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JAMAICA | Mark Golding welcomes UN's removal of Ganja as a Schedule lV Drug

Featured Opposition Leader and PNP President Mark Golding Opposition Leader and PNP President Mark Golding
KINGSTON, Jamaica December 2, 2020 – Opposition Leader Mark Golding has welcomed today’s vote by the United Nations Commission for Narcotic Drugs,  to remove marijuana (specifically for medical use) from Schedule IV of the 1961 Single Convention on Narcotic Drugs, which   included opioids like heroin, fentanyl, and other highly addictive drugs such as cocaine.

A release from the Office of the Leader of the Opposition said “the removal of marijuana is a significant achievement for drug policy reform internationally and represents the fruit of successful collaboration among reform groups, key stakeholders and countries.” 

The Opposition Leader said “the UN Commission’s decision presents an opportune time for further review of Jamaica’s Dangerous Drugs Act. The 2015 amendments to the legislation were designed within the constraints of the Schedule IV designation of marijuana, and the removal of that designation opens the possibility of further advancement of the reform process.”  

Mr. Golding said, “Jamaica’s emerging medical cannabis industry, and other stakeholders who are currently effectively excluded from the industry, are looking to the Government of Jamaica to further modernize Jamaica’s laws so that the industry can become more inclusive and participatory for all Jamaicans.”

Mr Golding and the People’s National Party are committed to being available to facilitate and participate in the review process. 

Meanwhile, President of the Ganja Growers and Producers Association Jamaica Mr. Richard “Dickie” Crawford has welcomed today’s long overdue historic decision by the UN Commission for Narcotics Drugs to remove cannabis for medicinal purposes from the Category 4 Schedule, which lists the world’s most dangerous drugs heroin and opium.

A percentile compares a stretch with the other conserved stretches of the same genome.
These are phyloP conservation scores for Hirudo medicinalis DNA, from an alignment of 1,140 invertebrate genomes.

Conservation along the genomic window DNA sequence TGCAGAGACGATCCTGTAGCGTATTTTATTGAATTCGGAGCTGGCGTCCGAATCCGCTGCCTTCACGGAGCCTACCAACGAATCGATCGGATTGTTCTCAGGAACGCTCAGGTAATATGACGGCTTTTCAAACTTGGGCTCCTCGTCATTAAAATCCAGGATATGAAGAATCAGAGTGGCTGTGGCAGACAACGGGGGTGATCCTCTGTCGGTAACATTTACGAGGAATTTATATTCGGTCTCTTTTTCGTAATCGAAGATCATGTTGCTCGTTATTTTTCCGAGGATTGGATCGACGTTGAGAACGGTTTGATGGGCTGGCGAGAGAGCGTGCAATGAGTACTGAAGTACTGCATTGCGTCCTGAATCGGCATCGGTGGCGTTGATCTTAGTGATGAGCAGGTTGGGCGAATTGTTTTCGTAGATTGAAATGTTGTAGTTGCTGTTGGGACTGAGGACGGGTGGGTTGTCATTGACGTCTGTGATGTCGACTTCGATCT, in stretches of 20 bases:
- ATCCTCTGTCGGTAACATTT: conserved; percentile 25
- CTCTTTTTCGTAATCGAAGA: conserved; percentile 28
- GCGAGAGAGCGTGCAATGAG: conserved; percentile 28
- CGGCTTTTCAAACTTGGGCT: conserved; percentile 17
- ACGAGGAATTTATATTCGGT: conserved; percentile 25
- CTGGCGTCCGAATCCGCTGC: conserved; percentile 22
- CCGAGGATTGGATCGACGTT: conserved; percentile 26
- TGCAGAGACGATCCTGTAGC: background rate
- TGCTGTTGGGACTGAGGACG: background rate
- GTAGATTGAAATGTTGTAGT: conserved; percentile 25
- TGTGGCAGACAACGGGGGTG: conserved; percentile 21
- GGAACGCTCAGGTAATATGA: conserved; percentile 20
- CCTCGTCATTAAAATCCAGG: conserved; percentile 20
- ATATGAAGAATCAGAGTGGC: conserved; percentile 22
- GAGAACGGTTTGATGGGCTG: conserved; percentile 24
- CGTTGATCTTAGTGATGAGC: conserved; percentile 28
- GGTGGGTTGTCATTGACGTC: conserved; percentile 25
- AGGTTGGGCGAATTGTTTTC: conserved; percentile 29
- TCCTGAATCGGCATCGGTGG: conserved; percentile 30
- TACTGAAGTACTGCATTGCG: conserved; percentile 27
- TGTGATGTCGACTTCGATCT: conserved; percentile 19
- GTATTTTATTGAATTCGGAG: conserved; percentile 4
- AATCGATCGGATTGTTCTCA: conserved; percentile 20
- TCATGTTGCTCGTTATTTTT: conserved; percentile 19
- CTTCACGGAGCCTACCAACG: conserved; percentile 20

“While not a total victory for the legalization of cannabis, this is a major leap forward and will push the further opening of all wider cannabis usage, including personal use, as Canada, many US states and other countries have done and or considering,” Crawford said.

“The recommendations for changing the classification of marijuana were first made by the World Health Organization in 2019. But they were politically divisive, which led to unusual delays in the United Nations commission’s vote,” as quoted by the N.Y Times.

He said “the GGPAJ is again repeating its call for a full review of the Dangerous Drugs 2015 (Amendment) Act to reduce the regulations and strictures for potential ganga growers, producers and consumers with the aim of making ganja and other cannabis derived products more affordable and accessible to the Jamaican population.”

The GGPAJ  said while it recognizes the historic significance of today’s UN Vote, “It also recognizes that this will never undo the decades of criminalization, incarcerations, injustice, oppression and denial of cannabis treatment alternatives to millions of people throughout the world and in Jamaicans, particularly to our herbalists and the Rastafarian community.”


  • Countries: Jamaica
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